Today's PD--More about 21st Century Skills

I attended round two of PD with Allison Zmuda, but this time I was with the Canadian and World Studies department.  I thought that the sessions were supposed to be the same, but I found them to be quite different.  Allison's approach today was different in that our discussion seemed to be more concrete and delved more deeply into the various 21st century learning skills. 

The skills became clearer as we applied them to authentic tasks that can be used in the history classroom.  For example, our department decided that key skills we want our students to have by the end of high school are: critical thinking, communication, information literacy and self-direction/initiative.  I believe that we always knew that we wanted our students to have these skills, but we didn't have clear language or a continuum to articulate exactly what we wanted.  We also knew that these skills were important because when we went through the variety of authentic tasks, the tasks we chose lined up with these skills. 

Our next step is to look at the great tasks we have already developed to ensure that they align with the authentic tasks we selected.  For example, one of the authentic tasks that we selected is a performance or product.  The law course culminates in a mock trial.  It seems obvious that the mock trial is a performance, but we have to ensure that it meets the skills associated with a performance or product task.  Another example is the document analyses completed in CHC 2D1 and CHY4U1.  We have to ensure that our students are actually analysing the document to develop an explanation or interpretation.  It isn't a matter of reading the document and answering questions about it.

At the end of the session, Lisa and I stayed behind to talk with Allison a bit more.  The discussion came to effective rubrics.  I often struggle with making rubrics student-friendly.  In fact, I find that rubrics can also be teacher-unfriendly.  It is hard to qualify limited, some, considerable, effectively and many other adjectives used in rubrics.  Allison gave some clear examples of friendly language, such as "The mistakes are so annoying it is difficult to focus on the ideas."  (I'm paraphrasing.)  But the point is this,  that is a clear Level 1. It is much clearer than "Spelling and grammar are used with limited effectiveness."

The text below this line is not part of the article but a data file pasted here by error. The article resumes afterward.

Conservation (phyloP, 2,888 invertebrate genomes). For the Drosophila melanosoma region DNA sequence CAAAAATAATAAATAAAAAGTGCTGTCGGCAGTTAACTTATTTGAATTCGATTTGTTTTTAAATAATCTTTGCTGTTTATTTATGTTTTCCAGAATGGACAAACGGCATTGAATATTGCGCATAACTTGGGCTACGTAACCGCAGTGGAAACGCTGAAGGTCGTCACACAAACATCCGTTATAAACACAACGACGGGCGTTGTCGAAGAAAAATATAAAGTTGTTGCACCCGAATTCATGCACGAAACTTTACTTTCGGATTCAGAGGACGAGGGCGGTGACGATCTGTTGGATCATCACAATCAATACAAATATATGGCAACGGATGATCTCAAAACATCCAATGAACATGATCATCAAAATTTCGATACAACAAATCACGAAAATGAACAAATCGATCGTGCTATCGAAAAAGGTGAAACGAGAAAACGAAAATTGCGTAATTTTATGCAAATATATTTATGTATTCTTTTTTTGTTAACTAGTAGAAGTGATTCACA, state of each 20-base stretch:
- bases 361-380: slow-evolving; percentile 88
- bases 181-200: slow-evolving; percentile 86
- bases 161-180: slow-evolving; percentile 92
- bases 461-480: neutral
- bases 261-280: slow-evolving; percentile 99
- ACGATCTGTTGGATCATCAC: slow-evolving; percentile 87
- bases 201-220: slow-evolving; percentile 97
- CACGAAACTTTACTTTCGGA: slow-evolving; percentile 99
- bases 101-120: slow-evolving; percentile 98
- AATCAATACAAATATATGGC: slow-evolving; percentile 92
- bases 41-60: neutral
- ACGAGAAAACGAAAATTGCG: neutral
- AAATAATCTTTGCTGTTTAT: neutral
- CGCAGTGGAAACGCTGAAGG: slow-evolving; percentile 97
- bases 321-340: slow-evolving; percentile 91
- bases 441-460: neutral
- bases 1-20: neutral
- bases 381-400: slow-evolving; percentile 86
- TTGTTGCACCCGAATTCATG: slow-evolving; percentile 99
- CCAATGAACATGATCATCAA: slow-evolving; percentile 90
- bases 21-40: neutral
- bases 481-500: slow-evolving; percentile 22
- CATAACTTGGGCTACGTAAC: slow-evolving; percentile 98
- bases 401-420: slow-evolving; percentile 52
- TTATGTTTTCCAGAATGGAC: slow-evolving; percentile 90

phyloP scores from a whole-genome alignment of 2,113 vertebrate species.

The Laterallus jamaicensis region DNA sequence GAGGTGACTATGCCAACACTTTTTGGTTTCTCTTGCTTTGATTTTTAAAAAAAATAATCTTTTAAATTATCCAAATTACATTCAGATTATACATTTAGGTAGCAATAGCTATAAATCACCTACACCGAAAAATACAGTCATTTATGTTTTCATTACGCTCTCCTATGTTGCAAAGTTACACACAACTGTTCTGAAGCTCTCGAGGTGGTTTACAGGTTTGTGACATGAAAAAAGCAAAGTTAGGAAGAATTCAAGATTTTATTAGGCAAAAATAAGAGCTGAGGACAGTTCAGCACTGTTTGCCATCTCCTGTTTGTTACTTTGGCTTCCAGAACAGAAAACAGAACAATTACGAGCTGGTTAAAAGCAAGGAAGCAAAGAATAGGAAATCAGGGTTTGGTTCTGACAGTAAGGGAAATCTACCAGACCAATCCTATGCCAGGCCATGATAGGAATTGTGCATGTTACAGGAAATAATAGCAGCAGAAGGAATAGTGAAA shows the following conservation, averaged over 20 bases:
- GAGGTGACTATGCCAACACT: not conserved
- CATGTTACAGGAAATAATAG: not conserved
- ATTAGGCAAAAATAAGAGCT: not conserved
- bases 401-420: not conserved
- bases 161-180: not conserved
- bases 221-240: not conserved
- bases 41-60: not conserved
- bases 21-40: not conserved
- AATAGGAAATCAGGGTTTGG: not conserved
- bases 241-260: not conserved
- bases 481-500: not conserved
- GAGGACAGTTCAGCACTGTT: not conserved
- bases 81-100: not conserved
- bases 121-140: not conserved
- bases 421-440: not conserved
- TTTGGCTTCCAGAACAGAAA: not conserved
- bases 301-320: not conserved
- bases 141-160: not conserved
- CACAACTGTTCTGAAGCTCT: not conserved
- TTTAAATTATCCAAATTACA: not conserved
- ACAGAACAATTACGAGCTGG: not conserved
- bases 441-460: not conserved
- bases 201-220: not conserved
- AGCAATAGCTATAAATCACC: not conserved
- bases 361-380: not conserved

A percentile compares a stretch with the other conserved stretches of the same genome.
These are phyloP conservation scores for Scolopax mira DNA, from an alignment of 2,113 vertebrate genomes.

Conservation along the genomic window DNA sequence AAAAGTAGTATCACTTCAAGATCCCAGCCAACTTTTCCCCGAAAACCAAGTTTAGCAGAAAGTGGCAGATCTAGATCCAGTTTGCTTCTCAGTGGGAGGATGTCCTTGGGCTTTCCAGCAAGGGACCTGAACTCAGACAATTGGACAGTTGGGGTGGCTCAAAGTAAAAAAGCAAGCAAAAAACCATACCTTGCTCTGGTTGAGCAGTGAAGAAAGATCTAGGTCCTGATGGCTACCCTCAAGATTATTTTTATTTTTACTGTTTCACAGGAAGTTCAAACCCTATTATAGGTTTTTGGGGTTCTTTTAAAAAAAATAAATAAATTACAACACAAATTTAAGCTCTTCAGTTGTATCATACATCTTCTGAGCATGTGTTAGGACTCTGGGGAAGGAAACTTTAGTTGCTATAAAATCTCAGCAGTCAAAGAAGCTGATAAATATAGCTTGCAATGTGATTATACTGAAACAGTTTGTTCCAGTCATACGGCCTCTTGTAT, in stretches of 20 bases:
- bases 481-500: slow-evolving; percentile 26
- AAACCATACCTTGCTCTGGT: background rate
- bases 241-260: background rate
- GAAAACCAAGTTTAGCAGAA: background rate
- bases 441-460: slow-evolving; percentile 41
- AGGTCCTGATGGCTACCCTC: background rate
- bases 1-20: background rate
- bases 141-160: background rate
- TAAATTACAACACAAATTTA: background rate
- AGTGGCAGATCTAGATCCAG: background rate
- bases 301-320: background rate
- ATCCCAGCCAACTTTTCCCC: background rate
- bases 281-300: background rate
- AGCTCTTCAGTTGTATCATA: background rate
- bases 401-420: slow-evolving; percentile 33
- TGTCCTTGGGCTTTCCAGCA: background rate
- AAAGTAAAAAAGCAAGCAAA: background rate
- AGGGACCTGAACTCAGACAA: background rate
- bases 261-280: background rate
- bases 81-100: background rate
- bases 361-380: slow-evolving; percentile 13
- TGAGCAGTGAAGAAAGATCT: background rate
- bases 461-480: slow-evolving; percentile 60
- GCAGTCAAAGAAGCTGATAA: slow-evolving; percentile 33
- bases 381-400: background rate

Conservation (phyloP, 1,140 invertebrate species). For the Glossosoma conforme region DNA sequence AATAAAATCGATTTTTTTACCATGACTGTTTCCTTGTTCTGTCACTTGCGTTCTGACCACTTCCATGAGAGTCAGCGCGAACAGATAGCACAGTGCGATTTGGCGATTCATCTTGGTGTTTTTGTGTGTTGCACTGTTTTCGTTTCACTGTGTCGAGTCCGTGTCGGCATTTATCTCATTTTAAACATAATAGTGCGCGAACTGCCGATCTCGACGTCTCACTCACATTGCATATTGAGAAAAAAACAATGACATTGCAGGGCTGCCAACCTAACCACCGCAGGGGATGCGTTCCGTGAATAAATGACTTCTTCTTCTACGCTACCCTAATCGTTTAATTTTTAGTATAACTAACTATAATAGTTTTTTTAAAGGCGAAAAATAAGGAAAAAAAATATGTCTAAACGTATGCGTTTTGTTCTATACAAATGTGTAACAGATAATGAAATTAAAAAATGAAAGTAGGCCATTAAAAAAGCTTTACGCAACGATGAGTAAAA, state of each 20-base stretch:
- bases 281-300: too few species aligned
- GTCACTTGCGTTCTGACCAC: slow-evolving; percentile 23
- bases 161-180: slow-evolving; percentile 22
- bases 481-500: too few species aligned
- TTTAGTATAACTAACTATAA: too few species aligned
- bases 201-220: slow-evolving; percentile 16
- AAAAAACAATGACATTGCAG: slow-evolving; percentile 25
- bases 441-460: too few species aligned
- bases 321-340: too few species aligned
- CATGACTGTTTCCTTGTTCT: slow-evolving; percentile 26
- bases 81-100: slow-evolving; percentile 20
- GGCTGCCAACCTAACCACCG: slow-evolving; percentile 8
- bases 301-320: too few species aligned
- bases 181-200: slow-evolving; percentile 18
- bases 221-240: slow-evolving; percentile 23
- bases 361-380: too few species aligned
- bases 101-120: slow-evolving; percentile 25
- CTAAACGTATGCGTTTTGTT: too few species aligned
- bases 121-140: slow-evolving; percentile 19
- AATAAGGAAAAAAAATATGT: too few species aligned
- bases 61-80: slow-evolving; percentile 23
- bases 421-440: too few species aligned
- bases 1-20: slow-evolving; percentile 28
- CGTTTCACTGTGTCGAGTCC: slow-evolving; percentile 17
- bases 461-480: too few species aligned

By the end of the day, I was so overwhelmed by all of the information and by all of the tasks I want to complete.  I am going to set small goals for myself to improve my assessments and rubrics.  For example, I need to develop an assignment for CHC2P1.  I am going to focus on designing this one assignment and rubric using my new knowledge and not beat myself up that I want to work on so many more assignments and different rubrics. 

Tuesday, 25 September 2012

Yesterday's PD--21st Century Skills

Yesterday I had the opportunity to attend a PD session with Alison Zmuda with my English department colleagues.  (Tomorrow I'm with my Canadian and World Studies colleagues).  The topic of conversation was 21st century skills.

I thought that many interesting ideas were brought up.  For example, Zmuda stated that 21st century skills are a reinterpretation of skills from the ancient world.  Skills that were important "back then", including effective communication, critical and creative thinking, and collaboration, are still important today.  What has changed, though, is the way people do these skills.  To explain, people need to be cognizant of the variety of ways to communicate and how to effectively utilize and manage these ways (tools) of communication.  Additionally, critical and creative thinking is even more important today, I would argue, because of the vast amounts of information that we are exposed to on a daily basis.  Collaboration has also changed.  We have new tools to help us collaborate.  No longer do we need to be sitting in the same room with our collaborators.